Tuesdays with Morrie Novel Analysis Morrie is about in his late seventies. “He has thinning silver hair that spills onto his forehead…and tufts of graying eyebrows. ” (pg. 3) He lived in the late 1970s. “It is the late spring of 1979…” (pg. 3) Morrie is a sociology professor at Brandeis University. “…the senior class of Brandeis University…my favorite professor…” (pg. 3) Morrie has a wife named Charlotte, and two sons named rob and Jon. “Morrie with his wife Charlotte; Morrie with his two sons rob… and Jon. ” (pg. 91)
Mitch is about fifty one years old and lived in the 1990s. He is a sports journalist. “I earned a master’s degree in journalism and took the first job offered, as a sports writer. ’ (pg. 16) He has an older sister and a younger brother. “You have an older sister too right? ” (pg. 94), “I do indeed have a younger brother…two-years-younger brother. ” (pg. 95) Morrie’s fortune changed when he was diagnosed with ALS. “Morrie had amyotrophic lateral sclerosis (ALS)…” (pg. 7). ALS caused Morrie to “have trouble walking” (pg. ), and it caused him not to do a lot of other things like use the bathroom by himself. “Connie would wheel him to the toilet, then lift him from the chair and support him as he urinated into the beaker. ” (pg. 49) His moral character also changed because he said, “Now that I’m suffering, I feel closer to people who suffer than I ever did before. ” (pg. 50) Mitch’s fortune changes when the newspaper he works for goes on strike, “…the unions at my newspaper had gone on strike. ” (pg. 44) His moral character also changes because Morrie “finally made him cry”. pg. 186). Mitch’s knowledge changes because he learns that “offering others what you have to give” will give you satisfaction. (pg. 126). He also learns how to find a meaningful life by “devoting yourself to loving others, devoting yourself to your community around you, and devoting yourself to something that gives you purpose and meaning. (pg. 127) I think that Morrie is a round character because we see different sides of him. We see a very emotional side like on page 185 when it says, “His eyes ot small, and then he cried…” we also see a carefree side like on page 5 when it says, “He would close his eyes and with a blissful smile begin to move to his own sense of rhythm. ” I also think he is a static character because his personality, morals, or feelings didn’t change. I think Mitch is also a round character because we see different sides of him. We see a tough side on page 30 when it says, “I wear old gray sweatshirts and box in the local gym and walk around with an unlit cigarette in my mouth…” We see an emotional side on page 186 when Morrie finally makes him cry.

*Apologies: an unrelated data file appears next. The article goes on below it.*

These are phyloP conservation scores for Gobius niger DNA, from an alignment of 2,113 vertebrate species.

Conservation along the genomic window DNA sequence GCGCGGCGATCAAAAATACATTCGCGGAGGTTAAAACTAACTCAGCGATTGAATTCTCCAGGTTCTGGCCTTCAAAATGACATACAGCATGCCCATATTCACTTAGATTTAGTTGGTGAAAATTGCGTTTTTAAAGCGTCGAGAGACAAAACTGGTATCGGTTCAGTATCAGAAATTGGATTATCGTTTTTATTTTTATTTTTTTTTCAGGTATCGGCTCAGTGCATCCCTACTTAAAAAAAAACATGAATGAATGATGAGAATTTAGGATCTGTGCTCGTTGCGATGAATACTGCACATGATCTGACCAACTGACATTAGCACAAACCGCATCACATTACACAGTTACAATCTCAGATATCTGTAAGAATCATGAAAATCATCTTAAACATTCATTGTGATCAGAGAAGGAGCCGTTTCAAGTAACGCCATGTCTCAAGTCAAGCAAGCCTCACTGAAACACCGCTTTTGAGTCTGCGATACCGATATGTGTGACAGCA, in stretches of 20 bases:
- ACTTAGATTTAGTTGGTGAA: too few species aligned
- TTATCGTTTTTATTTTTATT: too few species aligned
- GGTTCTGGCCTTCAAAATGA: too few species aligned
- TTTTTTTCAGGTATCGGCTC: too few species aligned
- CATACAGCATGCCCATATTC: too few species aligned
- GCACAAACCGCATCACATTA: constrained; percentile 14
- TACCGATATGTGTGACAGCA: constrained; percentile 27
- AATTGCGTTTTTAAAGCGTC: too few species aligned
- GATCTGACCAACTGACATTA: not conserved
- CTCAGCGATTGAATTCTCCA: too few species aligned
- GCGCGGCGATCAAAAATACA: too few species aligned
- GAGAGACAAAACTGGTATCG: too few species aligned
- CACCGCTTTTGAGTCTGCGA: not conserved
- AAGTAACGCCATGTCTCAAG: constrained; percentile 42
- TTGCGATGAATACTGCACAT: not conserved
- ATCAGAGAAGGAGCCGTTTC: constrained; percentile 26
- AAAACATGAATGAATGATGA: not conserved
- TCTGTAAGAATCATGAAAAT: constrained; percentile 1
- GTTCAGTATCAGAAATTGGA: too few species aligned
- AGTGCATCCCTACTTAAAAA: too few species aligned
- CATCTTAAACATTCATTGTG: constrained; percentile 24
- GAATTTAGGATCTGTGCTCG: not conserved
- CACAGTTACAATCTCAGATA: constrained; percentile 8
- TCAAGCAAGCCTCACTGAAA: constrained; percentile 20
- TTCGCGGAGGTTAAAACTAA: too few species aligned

I think Mitch is a dynamic character because in the beginning of the story Mitch is more concentrated on his work. “In a few years, I was not only penning columns. I was writing sports books, doing radio shows, and appearing regularly on TV…” (pg. 16) Then in the middle of the story he didn’t concentrate on work because he went to visit Morrie every Tuesday. I think the most important lesson Morrie taught me was to appreciate everyday in every way. Morrie said, “The loving relationships we have, the universe around us, we take these things for granted. (pg. 84) After reading this book I truly do realize that I take things for granted. I also think “detachment” really helped me. Morrie said, “Detachment doesn’t mean you don’t let the experience penetrate you. On the contrary, you let it penetrate you fully. That’s how you let it go”. (pg. 103) I think Morrie is saying that you should feel one emotion for a short period of time then let it go so you can experience another one. The first lesson to appreciate everyday in every way relates to the world.
I think it relates to the world because like Morrie said, “We are too involved in materialistic things, and they don’t satisfy us. ” (pg. 84) By concentrating on materialistic things, we don’t realize the love of our family and the world around us. I think the lesson “detachment” also relates to our world. Everyday we see and hear people talking about something that happened a long time ago, and they don’t experience another emotion because they are stuck on that one.